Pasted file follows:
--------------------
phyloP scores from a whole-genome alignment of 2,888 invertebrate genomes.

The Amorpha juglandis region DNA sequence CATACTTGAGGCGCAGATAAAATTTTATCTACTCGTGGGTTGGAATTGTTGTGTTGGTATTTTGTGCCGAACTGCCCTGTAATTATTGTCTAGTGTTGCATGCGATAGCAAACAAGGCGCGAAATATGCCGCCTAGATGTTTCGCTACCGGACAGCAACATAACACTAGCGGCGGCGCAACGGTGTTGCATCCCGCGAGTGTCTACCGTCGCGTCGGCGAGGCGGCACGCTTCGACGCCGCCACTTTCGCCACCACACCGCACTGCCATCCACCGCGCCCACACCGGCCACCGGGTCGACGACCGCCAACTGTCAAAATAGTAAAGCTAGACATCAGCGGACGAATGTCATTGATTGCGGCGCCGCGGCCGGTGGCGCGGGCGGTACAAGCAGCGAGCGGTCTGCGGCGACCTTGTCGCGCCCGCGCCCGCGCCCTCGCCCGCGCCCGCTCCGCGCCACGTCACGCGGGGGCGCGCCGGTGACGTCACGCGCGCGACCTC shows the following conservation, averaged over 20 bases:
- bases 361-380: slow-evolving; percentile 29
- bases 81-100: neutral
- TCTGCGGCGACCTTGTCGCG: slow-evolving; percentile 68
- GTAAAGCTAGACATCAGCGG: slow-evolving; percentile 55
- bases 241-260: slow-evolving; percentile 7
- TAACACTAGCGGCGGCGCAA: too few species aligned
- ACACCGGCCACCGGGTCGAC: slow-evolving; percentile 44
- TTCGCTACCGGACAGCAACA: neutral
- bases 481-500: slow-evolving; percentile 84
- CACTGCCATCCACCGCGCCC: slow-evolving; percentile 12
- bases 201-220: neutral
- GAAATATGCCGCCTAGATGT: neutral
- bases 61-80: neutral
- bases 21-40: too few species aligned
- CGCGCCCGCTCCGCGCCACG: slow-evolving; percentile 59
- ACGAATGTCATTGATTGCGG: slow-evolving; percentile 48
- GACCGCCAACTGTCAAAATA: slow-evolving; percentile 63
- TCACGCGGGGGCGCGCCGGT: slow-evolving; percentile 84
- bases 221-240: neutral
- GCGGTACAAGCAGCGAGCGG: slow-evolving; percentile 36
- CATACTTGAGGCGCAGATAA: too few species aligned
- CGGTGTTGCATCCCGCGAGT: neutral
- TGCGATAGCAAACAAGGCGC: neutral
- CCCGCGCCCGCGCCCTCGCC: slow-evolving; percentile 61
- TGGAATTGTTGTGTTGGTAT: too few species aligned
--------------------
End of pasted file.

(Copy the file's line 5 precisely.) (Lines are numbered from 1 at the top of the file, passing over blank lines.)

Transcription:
- TCTGCGGCGACCTTGTCGCG: slow-evolving; percentile 68